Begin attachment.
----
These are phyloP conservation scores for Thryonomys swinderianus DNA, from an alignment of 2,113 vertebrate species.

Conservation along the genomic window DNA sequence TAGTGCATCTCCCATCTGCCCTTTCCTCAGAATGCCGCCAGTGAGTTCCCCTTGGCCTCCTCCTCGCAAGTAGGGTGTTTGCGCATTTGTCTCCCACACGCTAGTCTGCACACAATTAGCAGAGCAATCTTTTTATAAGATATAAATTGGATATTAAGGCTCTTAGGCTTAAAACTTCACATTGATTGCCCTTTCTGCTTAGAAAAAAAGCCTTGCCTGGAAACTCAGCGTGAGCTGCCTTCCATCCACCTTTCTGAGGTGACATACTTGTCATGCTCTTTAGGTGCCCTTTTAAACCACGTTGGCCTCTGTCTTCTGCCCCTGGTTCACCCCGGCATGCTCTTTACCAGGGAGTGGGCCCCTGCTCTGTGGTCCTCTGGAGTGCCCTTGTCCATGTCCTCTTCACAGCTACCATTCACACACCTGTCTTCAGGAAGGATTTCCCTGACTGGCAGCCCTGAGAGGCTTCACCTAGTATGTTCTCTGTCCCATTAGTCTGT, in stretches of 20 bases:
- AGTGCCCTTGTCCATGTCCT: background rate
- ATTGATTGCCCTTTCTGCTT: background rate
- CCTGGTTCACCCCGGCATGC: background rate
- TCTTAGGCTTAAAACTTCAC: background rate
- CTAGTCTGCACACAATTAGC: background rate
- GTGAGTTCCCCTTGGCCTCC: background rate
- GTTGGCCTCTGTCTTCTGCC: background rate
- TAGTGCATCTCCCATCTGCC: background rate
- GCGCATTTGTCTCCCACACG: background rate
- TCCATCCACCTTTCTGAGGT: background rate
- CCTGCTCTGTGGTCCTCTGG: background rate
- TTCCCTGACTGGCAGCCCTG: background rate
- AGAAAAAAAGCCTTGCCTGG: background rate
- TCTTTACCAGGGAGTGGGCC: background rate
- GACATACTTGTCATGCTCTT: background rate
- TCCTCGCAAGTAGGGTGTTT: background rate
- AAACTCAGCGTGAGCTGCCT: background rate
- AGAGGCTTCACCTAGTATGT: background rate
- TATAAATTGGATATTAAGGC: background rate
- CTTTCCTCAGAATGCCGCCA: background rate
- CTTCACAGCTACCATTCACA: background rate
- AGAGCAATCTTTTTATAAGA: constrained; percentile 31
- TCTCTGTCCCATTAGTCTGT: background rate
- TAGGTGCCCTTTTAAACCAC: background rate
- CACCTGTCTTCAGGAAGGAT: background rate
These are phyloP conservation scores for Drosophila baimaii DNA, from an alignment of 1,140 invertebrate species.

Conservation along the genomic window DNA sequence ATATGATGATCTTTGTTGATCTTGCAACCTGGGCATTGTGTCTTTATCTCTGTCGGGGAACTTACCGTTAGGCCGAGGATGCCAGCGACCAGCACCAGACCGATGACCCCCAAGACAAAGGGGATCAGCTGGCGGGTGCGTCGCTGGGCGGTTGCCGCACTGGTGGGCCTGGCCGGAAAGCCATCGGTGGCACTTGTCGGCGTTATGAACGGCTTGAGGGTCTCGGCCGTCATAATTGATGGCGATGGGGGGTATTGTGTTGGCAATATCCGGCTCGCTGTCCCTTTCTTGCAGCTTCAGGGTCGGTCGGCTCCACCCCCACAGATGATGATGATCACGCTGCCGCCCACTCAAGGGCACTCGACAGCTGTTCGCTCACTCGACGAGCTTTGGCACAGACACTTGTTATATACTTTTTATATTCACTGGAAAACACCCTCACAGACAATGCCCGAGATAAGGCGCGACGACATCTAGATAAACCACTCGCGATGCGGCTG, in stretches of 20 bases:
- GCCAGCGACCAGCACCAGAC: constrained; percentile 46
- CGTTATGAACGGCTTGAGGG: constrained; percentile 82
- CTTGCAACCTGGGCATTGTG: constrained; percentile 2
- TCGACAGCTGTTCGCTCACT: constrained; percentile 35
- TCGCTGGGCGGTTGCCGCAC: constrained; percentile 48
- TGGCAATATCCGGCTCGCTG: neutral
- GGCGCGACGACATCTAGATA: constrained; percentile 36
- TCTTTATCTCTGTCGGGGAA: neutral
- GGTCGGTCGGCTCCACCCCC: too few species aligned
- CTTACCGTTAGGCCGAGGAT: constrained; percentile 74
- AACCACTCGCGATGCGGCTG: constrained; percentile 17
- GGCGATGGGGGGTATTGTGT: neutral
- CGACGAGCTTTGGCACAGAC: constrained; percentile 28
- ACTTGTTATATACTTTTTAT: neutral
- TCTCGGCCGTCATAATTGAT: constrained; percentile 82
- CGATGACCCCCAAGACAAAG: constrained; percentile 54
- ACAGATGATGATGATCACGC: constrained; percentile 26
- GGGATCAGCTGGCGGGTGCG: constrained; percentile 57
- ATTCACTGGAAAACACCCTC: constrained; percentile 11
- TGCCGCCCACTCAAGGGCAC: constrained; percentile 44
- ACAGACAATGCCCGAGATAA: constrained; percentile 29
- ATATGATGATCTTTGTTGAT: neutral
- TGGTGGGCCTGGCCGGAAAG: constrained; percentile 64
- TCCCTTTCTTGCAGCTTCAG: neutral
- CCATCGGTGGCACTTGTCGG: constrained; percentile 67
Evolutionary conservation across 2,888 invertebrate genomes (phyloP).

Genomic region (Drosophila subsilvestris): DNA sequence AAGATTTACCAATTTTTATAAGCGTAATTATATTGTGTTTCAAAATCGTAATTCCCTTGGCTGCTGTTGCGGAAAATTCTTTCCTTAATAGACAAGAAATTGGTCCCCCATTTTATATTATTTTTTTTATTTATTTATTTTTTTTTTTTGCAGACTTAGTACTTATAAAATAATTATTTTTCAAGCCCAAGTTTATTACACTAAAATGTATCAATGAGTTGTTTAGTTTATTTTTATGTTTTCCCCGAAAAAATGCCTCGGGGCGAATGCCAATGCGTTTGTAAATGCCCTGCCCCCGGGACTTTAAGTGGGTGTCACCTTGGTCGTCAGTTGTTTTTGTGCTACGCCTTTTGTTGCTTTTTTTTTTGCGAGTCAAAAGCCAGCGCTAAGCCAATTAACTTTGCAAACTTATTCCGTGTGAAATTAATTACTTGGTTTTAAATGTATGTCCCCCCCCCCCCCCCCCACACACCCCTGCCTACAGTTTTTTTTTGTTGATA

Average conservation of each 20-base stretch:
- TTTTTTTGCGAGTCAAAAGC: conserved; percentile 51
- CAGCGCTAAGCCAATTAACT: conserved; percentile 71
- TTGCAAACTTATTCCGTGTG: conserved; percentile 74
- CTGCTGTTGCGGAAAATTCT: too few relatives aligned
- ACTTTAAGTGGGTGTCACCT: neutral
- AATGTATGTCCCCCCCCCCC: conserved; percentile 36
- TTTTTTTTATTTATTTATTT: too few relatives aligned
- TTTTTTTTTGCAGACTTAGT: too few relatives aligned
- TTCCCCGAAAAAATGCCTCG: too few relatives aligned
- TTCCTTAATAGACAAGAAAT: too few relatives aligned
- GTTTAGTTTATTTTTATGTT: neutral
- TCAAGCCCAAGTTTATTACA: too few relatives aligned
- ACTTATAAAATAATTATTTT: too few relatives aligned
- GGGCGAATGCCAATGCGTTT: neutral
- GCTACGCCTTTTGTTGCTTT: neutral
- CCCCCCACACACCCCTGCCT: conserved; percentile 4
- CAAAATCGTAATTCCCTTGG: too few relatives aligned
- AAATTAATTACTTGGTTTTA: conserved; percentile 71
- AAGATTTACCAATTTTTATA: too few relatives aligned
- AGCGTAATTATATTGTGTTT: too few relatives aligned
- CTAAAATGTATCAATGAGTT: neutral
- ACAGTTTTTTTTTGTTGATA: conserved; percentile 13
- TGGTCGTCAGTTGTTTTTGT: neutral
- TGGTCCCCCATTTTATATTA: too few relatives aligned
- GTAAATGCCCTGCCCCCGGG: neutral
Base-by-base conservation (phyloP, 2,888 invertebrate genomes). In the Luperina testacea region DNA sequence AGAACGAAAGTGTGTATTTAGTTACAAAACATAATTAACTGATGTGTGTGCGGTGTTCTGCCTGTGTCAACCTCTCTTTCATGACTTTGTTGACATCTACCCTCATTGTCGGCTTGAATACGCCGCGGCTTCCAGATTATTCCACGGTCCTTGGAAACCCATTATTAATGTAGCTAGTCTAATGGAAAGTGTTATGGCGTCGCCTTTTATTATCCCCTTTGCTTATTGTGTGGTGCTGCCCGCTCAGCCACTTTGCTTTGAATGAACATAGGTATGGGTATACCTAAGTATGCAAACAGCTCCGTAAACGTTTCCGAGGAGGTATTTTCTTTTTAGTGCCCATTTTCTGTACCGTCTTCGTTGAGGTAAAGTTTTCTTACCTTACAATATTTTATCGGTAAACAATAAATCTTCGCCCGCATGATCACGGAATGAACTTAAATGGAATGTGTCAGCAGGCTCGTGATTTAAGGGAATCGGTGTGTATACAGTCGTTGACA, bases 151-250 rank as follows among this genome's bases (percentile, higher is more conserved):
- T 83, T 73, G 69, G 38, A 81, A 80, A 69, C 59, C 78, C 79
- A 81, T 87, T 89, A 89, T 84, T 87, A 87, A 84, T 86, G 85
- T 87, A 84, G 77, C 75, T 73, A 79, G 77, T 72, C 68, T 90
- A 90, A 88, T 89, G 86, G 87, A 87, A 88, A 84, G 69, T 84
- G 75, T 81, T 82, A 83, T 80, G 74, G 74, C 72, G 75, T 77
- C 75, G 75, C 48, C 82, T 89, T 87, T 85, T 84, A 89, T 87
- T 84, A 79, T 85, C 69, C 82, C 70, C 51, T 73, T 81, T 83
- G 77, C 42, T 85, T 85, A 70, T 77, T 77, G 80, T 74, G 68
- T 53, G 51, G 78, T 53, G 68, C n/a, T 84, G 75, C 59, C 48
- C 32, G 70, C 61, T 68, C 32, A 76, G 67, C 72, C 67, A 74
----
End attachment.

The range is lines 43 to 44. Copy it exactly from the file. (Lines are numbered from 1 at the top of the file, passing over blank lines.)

- ACTTGTTATATACTTTTTAT: neutral
- TCTCGGCCGTCATAATTGAT: constrained; percentile 82